The relationship between monthly air pollution and violent crime across the United States

Jesse Burkhardt, Jude Bayham, Ander Wilson, Jesse D. Berman, Katelyn O'Dell, Bonne Ford, Emily V. Fischer, Jeffrey R. Pierce

Research output: Contribution to journalArticlepeer-review

27 Scopus citations


Recent evidence suggests a relationship between short-term pollution exposure and crime, with a particular emphasis on aggressive behavior. However, the previous analyses are limited in geographic scope. In this paper, we estimate the effect of fine particulate air pollution (PM (Formula presented.)) exposure on crime across 99% of counties in the contiguous United States. We combine monthly data on crime, PM (Formula presented.), and satellite-derived smoke plumes for a ten-year period. We use adjusted satellite-based landscape fire smoke plume data as an instrument for overall changes in (Formula presented.). Our findings are consistent with previous research and suggest that increases in (Formula presented.) raise violent crime rates, and specifically assaults. Our results indicate the effect is relatively homogeneous across the U.S. However, we find the effect is positively correlated with county median age, suggesting older populations are more susceptible to changes in air pollution. Our results indicate a need for more research on the physiological and social mechanisms behind the measured effects.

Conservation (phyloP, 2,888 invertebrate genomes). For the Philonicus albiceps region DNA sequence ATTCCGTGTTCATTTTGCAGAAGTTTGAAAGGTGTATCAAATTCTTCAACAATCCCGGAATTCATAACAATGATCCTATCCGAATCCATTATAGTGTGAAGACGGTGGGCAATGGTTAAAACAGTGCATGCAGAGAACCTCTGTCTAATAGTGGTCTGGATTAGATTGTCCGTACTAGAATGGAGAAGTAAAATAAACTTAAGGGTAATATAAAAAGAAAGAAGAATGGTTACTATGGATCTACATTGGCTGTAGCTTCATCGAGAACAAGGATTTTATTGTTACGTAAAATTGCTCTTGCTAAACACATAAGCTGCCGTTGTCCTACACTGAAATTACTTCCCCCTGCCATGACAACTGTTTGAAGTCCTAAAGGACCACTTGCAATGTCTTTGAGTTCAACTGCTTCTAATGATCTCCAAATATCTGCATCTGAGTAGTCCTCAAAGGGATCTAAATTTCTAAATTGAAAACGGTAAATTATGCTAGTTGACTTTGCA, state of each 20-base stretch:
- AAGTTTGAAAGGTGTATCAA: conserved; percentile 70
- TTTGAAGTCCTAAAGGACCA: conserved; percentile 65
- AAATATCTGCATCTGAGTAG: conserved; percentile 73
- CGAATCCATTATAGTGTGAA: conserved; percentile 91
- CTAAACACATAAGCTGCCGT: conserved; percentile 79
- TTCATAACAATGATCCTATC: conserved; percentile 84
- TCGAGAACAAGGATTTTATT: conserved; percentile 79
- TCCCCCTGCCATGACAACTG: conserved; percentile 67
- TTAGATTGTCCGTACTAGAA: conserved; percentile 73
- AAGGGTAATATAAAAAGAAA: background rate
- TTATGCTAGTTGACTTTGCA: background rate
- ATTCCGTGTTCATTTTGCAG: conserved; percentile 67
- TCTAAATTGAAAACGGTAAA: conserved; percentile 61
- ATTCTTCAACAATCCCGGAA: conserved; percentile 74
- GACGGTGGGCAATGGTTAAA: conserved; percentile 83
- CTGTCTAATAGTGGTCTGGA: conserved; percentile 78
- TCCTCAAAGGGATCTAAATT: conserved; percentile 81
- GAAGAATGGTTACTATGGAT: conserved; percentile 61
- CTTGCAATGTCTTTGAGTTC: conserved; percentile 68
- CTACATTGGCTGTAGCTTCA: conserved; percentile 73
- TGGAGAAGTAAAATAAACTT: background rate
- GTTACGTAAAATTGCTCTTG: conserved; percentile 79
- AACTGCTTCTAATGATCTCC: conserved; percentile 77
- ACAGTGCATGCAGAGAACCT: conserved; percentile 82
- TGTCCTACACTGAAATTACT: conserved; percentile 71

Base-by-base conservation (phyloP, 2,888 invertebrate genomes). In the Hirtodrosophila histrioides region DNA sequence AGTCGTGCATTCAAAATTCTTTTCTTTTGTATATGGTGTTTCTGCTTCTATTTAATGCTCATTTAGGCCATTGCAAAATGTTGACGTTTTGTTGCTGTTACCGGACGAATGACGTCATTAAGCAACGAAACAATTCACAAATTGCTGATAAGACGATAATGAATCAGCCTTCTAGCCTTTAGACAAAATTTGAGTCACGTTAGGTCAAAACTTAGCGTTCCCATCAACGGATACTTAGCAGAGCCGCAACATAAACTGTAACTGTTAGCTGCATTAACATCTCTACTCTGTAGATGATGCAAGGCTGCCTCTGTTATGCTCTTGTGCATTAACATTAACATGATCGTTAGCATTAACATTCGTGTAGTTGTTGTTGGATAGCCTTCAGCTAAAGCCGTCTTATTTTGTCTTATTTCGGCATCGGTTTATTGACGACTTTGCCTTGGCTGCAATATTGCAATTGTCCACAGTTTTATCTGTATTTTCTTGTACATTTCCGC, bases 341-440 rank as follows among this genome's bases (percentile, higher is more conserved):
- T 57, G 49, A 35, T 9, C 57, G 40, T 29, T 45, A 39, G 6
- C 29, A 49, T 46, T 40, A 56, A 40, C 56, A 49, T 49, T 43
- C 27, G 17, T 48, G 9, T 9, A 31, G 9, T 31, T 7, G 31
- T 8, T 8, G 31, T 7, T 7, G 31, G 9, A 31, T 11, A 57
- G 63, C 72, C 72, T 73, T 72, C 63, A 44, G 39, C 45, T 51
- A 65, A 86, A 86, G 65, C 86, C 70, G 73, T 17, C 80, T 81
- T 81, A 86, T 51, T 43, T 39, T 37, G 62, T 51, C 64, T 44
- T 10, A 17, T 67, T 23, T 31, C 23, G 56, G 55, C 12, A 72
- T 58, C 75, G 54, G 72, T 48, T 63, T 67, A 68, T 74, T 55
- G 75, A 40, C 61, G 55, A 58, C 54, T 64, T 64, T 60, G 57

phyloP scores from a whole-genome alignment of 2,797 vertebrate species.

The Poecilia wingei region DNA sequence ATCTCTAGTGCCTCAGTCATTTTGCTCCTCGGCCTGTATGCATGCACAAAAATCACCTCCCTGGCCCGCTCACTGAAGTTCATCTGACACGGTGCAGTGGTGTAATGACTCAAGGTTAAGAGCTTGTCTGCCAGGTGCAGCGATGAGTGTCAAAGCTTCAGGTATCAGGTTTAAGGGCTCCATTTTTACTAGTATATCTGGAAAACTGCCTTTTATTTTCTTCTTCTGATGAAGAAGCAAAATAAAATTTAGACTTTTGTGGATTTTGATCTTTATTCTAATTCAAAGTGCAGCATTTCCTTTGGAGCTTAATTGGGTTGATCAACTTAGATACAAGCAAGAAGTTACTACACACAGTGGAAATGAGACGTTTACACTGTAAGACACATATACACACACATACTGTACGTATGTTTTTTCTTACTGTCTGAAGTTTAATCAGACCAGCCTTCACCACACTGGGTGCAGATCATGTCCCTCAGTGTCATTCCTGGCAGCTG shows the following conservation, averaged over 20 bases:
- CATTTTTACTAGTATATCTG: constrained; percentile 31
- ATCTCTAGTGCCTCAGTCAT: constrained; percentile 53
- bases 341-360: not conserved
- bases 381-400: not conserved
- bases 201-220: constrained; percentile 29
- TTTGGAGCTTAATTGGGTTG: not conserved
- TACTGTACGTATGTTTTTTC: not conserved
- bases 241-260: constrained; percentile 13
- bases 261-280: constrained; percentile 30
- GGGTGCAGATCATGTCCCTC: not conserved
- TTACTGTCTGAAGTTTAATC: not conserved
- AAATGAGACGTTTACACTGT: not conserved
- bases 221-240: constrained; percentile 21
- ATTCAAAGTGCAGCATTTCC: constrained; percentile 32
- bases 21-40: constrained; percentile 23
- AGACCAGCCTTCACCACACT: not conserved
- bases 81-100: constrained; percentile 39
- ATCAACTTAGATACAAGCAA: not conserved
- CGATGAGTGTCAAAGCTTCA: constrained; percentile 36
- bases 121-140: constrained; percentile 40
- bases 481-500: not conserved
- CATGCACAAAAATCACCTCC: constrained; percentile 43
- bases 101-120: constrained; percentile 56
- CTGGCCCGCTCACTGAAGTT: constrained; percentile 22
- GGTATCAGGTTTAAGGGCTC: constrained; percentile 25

Original languageEnglish (US)
Pages (from-to)188-205
Number of pages18
JournalJournal of Environmental Economics and Policy
Issue number2
StatePublished - 2020

Bibliographical note

Publisher Copyright:
© 2019 Journal of Environmental Economics and Policy Ltd.


  • Crime
  • air pollution
  • fire smoke


Dive into the research topics of 'The relationship between monthly air pollution and violent crime across the United States'. Together they form a unique fingerprint.

Cite this